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Station Construction

Station Construction

We’re building more rail transit options. And, underground rail stations are an essential part to many of Metro’s existing and upcoming rail projects. Please see the Tunneling Fact Sheet to learn how decisions are made whether to build underground and how tunnels are built.  

What are Metro's current and future below ground rail stations?

Current Underground Stations

  • Metro A Line (Blue): 7th Street/Metro Center in downtown LA. Opened 1990
  • Metro B/D Line (Red/Purple): Sixteen stations from Union Station to North Hollywood and Wilshire/Western Stations. Opened in phases 1993-2000
  • Metro L Line (Gold): Two stations at Mariachi Plaza and Soto. Opened in phases 2003 and 2016
  • Metro E Line (Expo): 7th Street/Metro Center Station in downtown LA. Opened 2012


Future Underground Stations

In addition, Metro currently has three projects under construction that incorporate underground stations:

  • Metro Crenshaw/LAX Transit Project: Three underground stations at Expo/Crenshaw, Martin Luther King Jr. and Leimert Park.
  • Metro Regional Connector: A fully underground alignment with stations at Little Tokyo/Arts District, Historic Broadway and Grand Avenue/Bunker Hill, and will connect to the existing 7th Street/Metro Center Station.
  • Metro Purple (D Line) Extension Transit Project: Connecting at the existing Wilshire/Western Station, it adds stations at Wilshire/La Brea, Wilshire/Fairfax, Wilshire/La Cienega, Wilshire/Rodeo, Century City/Constellation, Westwood/UCLA and Westwood/VA Hospital.

Construction Overview

Construction at each station is estimated to take five to seven years. Underground stations are constructed from the surface by excavating the area to be occupied by the station box. Construction staging areas are usually located immediately adjacent to station construction sites. 

The combined staging area at each stations typically about one to three acres in size. The larger areas are needed where the tunnel boring machines (TBMs) are launched and/or the earth from the tunneling between the stations will be removed. The staging areas may include areas for off-street truck loading equipment/construction material storage, construction trailers for offices, workshops and some employee parking.

Building Underground Stations in Five Steps

Site Preparation

Preparation typically begins with protecting or relocating any underground utilities, such as power lines, water lines, sewers, gas pipes, cable/telephone lines and storm drains. This will likely require temporary closures of portions of the street and detouring traffic around the work site. Detours are often limited to weekends or non-peak periods.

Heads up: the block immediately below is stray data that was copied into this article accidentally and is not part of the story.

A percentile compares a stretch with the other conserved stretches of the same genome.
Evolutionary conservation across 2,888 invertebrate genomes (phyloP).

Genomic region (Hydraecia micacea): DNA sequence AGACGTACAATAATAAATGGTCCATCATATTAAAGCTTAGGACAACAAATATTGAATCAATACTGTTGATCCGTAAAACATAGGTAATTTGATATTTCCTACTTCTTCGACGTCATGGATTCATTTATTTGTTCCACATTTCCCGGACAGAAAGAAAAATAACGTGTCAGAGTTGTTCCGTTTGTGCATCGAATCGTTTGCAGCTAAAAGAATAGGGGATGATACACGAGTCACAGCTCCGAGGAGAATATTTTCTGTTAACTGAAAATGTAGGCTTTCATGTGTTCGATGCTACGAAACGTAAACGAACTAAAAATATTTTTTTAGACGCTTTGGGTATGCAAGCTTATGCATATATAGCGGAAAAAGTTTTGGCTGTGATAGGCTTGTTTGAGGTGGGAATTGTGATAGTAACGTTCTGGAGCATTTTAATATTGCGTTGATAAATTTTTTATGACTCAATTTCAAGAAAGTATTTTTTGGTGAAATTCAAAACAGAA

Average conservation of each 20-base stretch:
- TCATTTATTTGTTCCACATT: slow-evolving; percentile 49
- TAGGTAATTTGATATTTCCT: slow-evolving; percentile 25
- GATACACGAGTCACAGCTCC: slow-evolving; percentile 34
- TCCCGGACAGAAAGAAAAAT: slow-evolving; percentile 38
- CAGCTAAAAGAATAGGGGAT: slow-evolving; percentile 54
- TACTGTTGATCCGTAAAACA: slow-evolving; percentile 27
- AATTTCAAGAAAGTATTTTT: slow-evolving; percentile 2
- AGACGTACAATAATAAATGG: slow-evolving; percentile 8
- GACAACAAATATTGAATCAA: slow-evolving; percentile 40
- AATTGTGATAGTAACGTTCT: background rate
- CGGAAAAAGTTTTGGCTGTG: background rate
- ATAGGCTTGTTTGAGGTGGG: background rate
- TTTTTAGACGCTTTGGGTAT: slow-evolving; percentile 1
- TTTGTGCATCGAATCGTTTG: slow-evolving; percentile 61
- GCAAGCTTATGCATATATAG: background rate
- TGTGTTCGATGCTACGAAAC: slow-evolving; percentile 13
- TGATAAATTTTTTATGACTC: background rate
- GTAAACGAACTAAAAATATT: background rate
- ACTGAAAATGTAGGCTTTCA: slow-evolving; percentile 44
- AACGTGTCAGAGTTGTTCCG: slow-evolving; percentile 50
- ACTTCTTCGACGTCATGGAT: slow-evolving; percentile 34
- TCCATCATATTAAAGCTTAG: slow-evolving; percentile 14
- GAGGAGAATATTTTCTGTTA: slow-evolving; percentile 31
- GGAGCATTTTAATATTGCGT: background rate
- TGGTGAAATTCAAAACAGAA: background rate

Piling & Deck Installation

The next step is to install concrete decking that serves as the temporary street surface, allowing traffic to continue to flow while construction continues underneath. The number of traffic lanes will be reduced, making space for the equipment and work area.

Excavation & Tunneling

Once the concrete decking is in place, the traffic continues to flow above while station construction continues below. The next steps involve removing the earth within the area that will eventually become the station box. 

Station Construction

Once excavation is completed, construction of the inside of the station begins. The public areas of the subway stations also contain architectural design treatments and art work, information displays, lighting, signage, security monitoring devices and many other design elements.

Street Restoration

One of the final steps in the process is the removal of the decking and restoration of the street. This can again be done at night and on weekends, or over a shorter period by closing the street continuously. When construction is finished, there is little evidence on the surface other than the station entrances.

What are some examples of construction impacts and mitigations?

Some of the impacts from subway construction could be:

  • Noise, dust, vibration or visual appearance of construction sites
  • Noise and vibration from below-ground construction activities
  • Traffic impacts from temporary street closures
  • Impacts to merchants near construction sites
  • Traffic or other impacts from trucks hauling equipment to, or dirt from, construction sites

The Final Environmental Impact Statement (FEIS) and/or Final Environmental Impact Report (FEIR) will provide information about how the subway will be built, including impacts from construction and mitigations to eliminate or reduce these impacts, such as:

  • Restrictions on days and hours of construction 
  • Identifying detours for any street closures
  • Specifying truck haul routes
  • Utilizing noise dampening and/or decorative fencing around construction sites
  • Assistance to area business, etc

Contact us

Metro LEP information graphic including phone numbers (323-466-3876, ext 2) in various languages.

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